Australian comedian Mick Meredith sings about the pain of the dreaded man flu.
In the illustration, The man doesn’t know that there is a snake underneath. The woman doesn’t know that there is a stone crushing the man. The woman thinks: “I am going to fall! And I can’t climb because the snake is going to bite me! Why can’t the man use a little more strength and pull me up!” The man thinks: “I am in so much pain! Yet I’m still pulling you as much as I can! Why don’t you try and climb a little harder!?”
The moral is— you can’t see the pressure the other person is under, and the other person can’t see the pain you’re in.
This applies to parenting but also life i general, whether it’s with work, family, feelings or friends, we should try to understand each other.
Learn to think differently, empathise more, and communicate better.
Be kind to people. We are fighting our own battles.
What do you call an articulate dinosaur?
Napoleon may not have designed the coat he wore…
But he did have a hand in it.
My wife was preparing lunch today when she asked, “Tony, where’s the cheese grater?”
I said “Some would say France, others would say England”
Why does the TV have buttons?
It wouldn’t look good with a zipper.
Why couldn’t the bicycle stand up by itself?
It was two tired.
Want to hear a joke about construction?
I’m still working on it.
As a kid I remember watching the children’s show Blue Peter and seeing a segment about a house of the future. There were lots of cool gadgets in that house but what i remember vividly is the presenter saying “switch off the lights” and the house lights automatically switching off. I thought it was cool but also so far-fetched that such a thing could really happen – lights you can talk to? Cool but Ridiculous.
40 years later …. its finally happened. In my house.
I bought a smart plug, connected it to Google Assistant, and now my daughter can lay in bed and switch off her bedroom light by voice alone.
The future is finally here.
I’ve no idea who this daddy is but i love these T shirts.
On Saturday when wifey announced that she was going to a day spa and “don’t you remember you agreed to look after baby for the day”, my first reaction was fear, closely followed by horror.
She told me weeks ago. I vaguely remember wifey saying she wanted a day off but I was watching football at the time and didn’t pay full attention. She is a cunning one wifey. She used to make her controversial proposals just after sex, when lying in bed with my soppy grin and serotonin flooding my body I’d happily agree to anything. But we rarely have sex now, so football is the new post-coital.
Its not that I don’t love my daughter its just that as millions of mums and dads will testify to, they are bloody exhausting.I function best as a daddy when I can give her a short period of fun attention. Read her a book, jump on the bed together, dance to a rave tune. Babysitting all day is a different matter. It’s also a totally inappropriate term when there is no sitting involved. More like, baby sit down-get up -run around-sit down-get up-try and read the paper-get up.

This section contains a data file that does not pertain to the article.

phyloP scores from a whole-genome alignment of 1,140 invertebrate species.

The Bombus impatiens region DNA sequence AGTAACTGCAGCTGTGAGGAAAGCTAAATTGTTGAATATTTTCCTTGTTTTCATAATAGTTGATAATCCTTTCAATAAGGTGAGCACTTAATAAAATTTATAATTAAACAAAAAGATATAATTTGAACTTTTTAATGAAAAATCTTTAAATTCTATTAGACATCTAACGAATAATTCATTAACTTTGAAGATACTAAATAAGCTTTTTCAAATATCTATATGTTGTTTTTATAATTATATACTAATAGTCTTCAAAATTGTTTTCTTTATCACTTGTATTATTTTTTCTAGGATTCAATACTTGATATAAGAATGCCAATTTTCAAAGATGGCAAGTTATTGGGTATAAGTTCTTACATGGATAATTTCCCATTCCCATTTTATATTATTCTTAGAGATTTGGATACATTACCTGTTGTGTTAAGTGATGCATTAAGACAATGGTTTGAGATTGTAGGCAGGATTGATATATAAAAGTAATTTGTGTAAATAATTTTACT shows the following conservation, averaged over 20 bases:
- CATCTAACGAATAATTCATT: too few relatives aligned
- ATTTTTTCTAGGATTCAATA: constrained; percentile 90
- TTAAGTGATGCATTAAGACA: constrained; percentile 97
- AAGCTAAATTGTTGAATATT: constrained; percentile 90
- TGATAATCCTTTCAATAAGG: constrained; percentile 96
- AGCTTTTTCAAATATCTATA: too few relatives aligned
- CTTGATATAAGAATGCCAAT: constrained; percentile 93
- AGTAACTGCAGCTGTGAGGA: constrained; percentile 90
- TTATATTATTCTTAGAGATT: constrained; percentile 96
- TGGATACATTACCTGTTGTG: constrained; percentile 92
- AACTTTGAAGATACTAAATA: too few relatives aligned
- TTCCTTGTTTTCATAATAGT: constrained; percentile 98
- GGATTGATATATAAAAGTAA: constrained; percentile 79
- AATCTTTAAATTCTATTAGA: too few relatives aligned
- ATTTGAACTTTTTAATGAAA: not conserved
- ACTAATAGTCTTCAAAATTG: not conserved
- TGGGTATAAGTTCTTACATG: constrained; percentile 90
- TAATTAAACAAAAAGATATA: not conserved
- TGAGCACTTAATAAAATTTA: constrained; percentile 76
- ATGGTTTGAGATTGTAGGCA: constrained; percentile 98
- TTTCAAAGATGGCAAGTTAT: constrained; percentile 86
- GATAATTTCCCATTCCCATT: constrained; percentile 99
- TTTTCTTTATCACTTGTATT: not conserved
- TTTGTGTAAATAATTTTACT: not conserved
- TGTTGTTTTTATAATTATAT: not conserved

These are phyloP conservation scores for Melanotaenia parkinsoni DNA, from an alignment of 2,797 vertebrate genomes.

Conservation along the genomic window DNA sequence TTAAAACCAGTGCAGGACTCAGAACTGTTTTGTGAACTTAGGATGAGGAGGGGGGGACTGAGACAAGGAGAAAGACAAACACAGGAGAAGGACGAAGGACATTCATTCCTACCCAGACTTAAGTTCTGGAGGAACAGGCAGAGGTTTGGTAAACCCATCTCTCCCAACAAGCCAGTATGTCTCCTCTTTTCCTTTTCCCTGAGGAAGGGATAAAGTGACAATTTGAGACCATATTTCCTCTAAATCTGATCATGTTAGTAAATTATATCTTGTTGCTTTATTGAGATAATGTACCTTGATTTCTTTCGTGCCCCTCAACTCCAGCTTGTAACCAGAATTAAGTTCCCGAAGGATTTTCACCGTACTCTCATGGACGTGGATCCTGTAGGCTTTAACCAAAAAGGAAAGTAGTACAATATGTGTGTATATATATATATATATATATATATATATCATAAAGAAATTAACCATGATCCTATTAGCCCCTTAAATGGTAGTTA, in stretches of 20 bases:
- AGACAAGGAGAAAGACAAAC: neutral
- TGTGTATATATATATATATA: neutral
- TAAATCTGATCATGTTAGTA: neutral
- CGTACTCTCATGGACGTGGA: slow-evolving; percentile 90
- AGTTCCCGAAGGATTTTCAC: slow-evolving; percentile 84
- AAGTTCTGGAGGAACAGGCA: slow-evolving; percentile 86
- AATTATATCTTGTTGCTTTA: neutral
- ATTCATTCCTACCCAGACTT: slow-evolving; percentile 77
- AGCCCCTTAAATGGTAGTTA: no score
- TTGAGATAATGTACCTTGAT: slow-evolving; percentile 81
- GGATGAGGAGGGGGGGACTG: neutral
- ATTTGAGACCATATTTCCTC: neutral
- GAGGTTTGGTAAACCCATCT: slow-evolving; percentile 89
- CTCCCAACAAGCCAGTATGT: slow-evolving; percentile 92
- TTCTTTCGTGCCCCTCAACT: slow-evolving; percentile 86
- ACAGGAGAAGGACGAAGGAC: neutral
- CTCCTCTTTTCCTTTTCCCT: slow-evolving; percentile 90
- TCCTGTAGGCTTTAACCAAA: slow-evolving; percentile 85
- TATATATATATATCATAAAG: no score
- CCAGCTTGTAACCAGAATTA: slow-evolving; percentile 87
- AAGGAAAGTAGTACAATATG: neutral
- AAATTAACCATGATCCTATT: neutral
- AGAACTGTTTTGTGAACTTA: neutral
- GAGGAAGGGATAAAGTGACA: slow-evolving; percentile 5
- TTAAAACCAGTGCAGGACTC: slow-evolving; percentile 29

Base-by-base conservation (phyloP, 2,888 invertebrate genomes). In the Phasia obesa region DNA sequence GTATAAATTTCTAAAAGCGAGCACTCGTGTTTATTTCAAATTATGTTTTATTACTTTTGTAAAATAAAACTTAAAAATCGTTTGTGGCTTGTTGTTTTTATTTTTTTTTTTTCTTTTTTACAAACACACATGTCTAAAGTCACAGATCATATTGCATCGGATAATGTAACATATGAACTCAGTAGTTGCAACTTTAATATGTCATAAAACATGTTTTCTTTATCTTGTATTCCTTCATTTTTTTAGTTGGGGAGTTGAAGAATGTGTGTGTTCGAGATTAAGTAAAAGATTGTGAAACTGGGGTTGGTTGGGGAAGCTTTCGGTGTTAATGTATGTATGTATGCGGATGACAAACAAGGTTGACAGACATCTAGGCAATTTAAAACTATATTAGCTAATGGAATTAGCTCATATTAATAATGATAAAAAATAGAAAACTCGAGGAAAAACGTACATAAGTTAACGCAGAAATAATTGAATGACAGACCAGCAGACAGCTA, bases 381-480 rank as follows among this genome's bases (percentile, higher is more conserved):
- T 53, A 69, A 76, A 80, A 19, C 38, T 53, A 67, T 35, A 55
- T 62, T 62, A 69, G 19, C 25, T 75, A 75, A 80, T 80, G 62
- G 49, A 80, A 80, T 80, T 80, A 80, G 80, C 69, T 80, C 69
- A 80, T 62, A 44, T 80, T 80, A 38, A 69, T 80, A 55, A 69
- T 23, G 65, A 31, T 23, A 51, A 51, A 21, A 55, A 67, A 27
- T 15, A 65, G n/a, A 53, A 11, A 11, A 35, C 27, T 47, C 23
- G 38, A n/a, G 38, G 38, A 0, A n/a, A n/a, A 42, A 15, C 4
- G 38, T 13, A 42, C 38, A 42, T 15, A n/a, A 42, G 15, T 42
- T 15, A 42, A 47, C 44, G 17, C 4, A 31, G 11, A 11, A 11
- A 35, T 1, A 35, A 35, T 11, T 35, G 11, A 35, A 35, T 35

As she left there was anther wifey curve ball – “remember we are potty training so no nappies, just watch her and when she looks like she is doing a poo or a wee move her to the potty.”
Great. I can’t even watch the telly now.
As baby plays with her tea set I watch her like a hawk and look for the signs. But I can’t see any. So after ten minutes I elect to sit her on the potty.
She sits there reading her book. Quite content. She’s obviously been observing daddy’s toilet time. After 5 or so minute she gets up. I look inside the potty. Nothing.
30 seconds later she has shat all over the carpet.
She looks at me.
I look at her.
“Uh oh’ she says.
It’s the first of many accidents.
Between potty time we watch animated penguins dance for over an hour on You Tube. We go to the park and go up and own the slide over 20 times in a row. We read the same nursery rhymes dozens of times. We jump on the bed. I bath baby, feed her and she is sick. (On reflection, jumping on the bed after breakfast was not the smartest move.)
She also pees in the kitchen, and the lounge twice. All before 10.30 am.
By the time wifey arrives back home at 8 that night glowing from her facial and all day pampering I am a broken man.
“She peed in the potty. She peed in the potty. It was only a little one. But she peed in the potty” I excitedly tell wifey, slightly delirious.
I choose not to mention the 9 times she didn’t.
I love football because in a game of football you have high drama, periods of boredom, tears, joy, elation, disappointment, frustration, excitement, all packed into 90 minutes. Child care is similar. Except its like watching or playing 10 games of football back to back.
Respect to all mothers of the world and all stay at home dads. I salute you.
The unique wisdom of Oasis singer Liam Gallagher on the problems of parenting.
When you’ve got kids, you worry, make sure they don’t turn into a f**king lunatics, but then theres nothing wrong with being a lunatic. I guess making suer they don’t turn into f**king squares. That’s the most important thing isn’t it?
What would be the first sign of them turning into squares?
Listening to Coldplay. Listening to Noel Gallagher’s Flying Birds…If I ever caught them at one of their gigs they’d be trouble. I’d stop their pocket money or I’d dish out loads of old photos of them with nappies full of sh*t and put that on the internet and say ‘Cop that dickhead’. That’ll do it cos they think they’re cool now they’re 16,17.